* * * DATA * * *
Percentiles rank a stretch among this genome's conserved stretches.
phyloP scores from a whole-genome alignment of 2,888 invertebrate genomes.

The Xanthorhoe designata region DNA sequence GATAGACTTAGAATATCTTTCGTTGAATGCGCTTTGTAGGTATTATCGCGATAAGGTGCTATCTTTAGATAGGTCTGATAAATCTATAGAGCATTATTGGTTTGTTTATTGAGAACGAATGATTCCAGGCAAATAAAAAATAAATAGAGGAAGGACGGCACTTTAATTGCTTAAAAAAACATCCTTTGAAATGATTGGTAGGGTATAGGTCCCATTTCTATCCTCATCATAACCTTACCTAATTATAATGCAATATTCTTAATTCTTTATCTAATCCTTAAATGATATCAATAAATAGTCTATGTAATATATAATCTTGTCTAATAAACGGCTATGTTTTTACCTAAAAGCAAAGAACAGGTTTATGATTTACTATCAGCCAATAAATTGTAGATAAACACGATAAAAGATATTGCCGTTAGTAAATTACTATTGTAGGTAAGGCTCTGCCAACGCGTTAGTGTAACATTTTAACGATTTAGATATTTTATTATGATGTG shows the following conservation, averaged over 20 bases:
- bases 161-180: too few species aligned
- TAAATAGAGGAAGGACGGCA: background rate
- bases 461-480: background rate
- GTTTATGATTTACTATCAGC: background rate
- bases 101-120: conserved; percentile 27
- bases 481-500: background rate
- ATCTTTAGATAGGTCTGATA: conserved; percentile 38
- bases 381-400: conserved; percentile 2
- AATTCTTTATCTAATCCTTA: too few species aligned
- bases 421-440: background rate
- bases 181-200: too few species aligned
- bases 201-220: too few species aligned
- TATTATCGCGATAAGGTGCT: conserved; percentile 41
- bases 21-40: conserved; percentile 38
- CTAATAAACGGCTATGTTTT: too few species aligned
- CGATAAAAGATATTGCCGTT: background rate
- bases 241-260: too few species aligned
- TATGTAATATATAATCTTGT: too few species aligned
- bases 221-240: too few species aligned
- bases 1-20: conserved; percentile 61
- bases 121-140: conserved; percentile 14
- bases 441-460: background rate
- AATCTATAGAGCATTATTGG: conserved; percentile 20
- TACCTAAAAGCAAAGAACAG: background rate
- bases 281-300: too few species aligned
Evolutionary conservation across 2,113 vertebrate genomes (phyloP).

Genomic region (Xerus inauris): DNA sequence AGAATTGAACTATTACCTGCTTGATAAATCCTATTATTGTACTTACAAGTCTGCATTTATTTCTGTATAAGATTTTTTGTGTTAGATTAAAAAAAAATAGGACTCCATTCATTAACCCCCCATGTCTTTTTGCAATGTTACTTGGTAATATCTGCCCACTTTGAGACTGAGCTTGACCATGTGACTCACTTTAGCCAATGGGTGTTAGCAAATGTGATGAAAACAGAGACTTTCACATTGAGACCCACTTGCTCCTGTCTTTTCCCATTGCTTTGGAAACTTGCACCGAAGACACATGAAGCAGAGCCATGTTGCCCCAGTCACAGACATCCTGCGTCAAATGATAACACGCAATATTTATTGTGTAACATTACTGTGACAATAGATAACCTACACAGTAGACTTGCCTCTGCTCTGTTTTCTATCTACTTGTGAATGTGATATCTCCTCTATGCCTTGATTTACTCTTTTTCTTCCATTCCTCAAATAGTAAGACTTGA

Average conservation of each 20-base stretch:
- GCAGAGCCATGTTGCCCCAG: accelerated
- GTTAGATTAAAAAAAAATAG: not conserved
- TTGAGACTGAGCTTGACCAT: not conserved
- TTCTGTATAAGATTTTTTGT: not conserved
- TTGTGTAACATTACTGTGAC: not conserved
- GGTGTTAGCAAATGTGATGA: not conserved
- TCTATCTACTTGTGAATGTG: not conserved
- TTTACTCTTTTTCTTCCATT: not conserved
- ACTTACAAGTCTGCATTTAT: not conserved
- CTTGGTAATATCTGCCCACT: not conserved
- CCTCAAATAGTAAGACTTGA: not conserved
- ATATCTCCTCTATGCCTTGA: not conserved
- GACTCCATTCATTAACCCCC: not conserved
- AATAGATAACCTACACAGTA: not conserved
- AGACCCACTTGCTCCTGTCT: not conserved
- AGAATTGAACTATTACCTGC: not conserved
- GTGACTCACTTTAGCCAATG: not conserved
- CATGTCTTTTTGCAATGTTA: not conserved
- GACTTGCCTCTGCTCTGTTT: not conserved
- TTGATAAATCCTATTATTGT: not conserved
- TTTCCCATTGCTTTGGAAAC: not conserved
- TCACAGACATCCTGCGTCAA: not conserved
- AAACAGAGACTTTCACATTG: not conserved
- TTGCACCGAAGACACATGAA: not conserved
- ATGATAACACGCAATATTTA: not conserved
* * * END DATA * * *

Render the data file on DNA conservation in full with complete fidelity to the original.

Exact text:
Percentiles rank a stretch among this genome's conserved stretches.
phyloP scores from a whole-genome alignment of 2,888 invertebrate genomes.

The Xanthorhoe designata region DNA sequence GATAGACTTAGAATATCTTTCGTTGAATGCGCTTTGTAGGTATTATCGCGATAAGGTGCTATCTTTAGATAGGTCTGATAAATCTATAGAGCATTATTGGTTTGTTTATTGAGAACGAATGATTCCAGGCAAATAAAAAATAAATAGAGGAAGGACGGCACTTTAATTGCTTAAAAAAACATCCTTTGAAATGATTGGTAGGGTATAGGTCCCATTTCTATCCTCATCATAACCTTACCTAATTATAATGCAATATTCTTAATTCTTTATCTAATCCTTAAATGATATCAATAAATAGTCTATGTAATATATAATCTTGTCTAATAAACGGCTATGTTTTTACCTAAAAGCAAAGAACAGGTTTATGATTTACTATCAGCCAATAAATTGTAGATAAACACGATAAAAGATATTGCCGTTAGTAAATTACTATTGTAGGTAAGGCTCTGCCAACGCGTTAGTGTAACATTTTAACGATTTAGATATTTTATTATGATGTG shows the following conservation, averaged over 20 bases:
- bases 161-180: too few species aligned
- TAAATAGAGGAAGGACGGCA: background rate
- bases 461-480: background rate
- GTTTATGATTTACTATCAGC: background rate
- bases 101-120: conserved; percentile 27
- bases 481-500: background rate
- ATCTTTAGATAGGTCTGATA: conserved; percentile 38
- bases 381-400: conserved; percentile 2
- AATTCTTTATCTAATCCTTA: too few species aligned
- bases 421-440: background rate
- bases 181-200: too few species aligned
- bases 201-220: too few species aligned
- TATTATCGCGATAAGGTGCT: conserved; percentile 41
- bases 21-40: conserved; percentile 38
- CTAATAAACGGCTATGTTTT: too few species aligned
- CGATAAAAGATATTGCCGTT: background rate
- bases 241-260: too few species aligned
- TATGTAATATATAATCTTGT: too few species aligned
- bases 221-240: too few species aligned
- bases 1-20: conserved; percentile 61
- bases 121-140: conserved; percentile 14
- bases 441-460: background rate
- AATCTATAGAGCATTATTGG: conserved; percentile 20
- TACCTAAAAGCAAAGAACAG: background rate
- bases 281-300: too few species aligned
Evolutionary conservation across 2,113 vertebrate genomes (phyloP).

Genomic region (Xerus inauris): DNA sequence AGAATTGAACTATTACCTGCTTGATAAATCCTATTATTGTACTTACAAGTCTGCATTTATTTCTGTATAAGATTTTTTGTGTTAGATTAAAAAAAAATAGGACTCCATTCATTAACCCCCCATGTCTTTTTGCAATGTTACTTGGTAATATCTGCCCACTTTGAGACTGAGCTTGACCATGTGACTCACTTTAGCCAATGGGTGTTAGCAAATGTGATGAAAACAGAGACTTTCACATTGAGACCCACTTGCTCCTGTCTTTTCCCATTGCTTTGGAAACTTGCACCGAAGACACATGAAGCAGAGCCATGTTGCCCCAGTCACAGACATCCTGCGTCAAATGATAACACGCAATATTTATTGTGTAACATTACTGTGACAATAGATAACCTACACAGTAGACTTGCCTCTGCTCTGTTTTCTATCTACTTGTGAATGTGATATCTCCTCTATGCCTTGATTTACTCTTTTTCTTCCATTCCTCAAATAGTAAGACTTGA

Average conservation of each 20-base stretch:
- GCAGAGCCATGTTGCCCCAG: accelerated
- GTTAGATTAAAAAAAAATAG: not conserved
- TTGAGACTGAGCTTGACCAT: not conserved
- TTCTGTATAAGATTTTTTGT: not conserved
- TTGTGTAACATTACTGTGAC: not conserved
- GGTGTTAGCAAATGTGATGA: not conserved
- TCTATCTACTTGTGAATGTG: not conserved
- TTTACTCTTTTTCTTCCATT: not conserved
- ACTTACAAGTCTGCATTTAT: not conserved
- CTTGGTAATATCTGCCCACT: not conserved
- CCTCAAATAGTAAGACTTGA: not conserved
- ATATCTCCTCTATGCCTTGA: not conserved
- GACTCCATTCATTAACCCCC: not conserved
- AATAGATAACCTACACAGTA: not conserved
- AGACCCACTTGCTCCTGTCT: not conserved
- AGAATTGAACTATTACCTGC: not conserved
- GTGACTCACTTTAGCCAATG: not conserved
- CATGTCTTTTTGCAATGTTA: not conserved
- GACTTGCCTCTGCTCTGTTT: not conserved
- TTGATAAATCCTATTATTGT: not conserved
- TTTCCCATTGCTTTGGAAAC: not conserved
- TCACAGACATCCTGCGTCAA: not conserved
- AAACAGAGACTTTCACATTG: not conserved
- TTGCACCGAAGACACATGAA: not conserved
- ATGATAACACGCAATATTTA: not conserved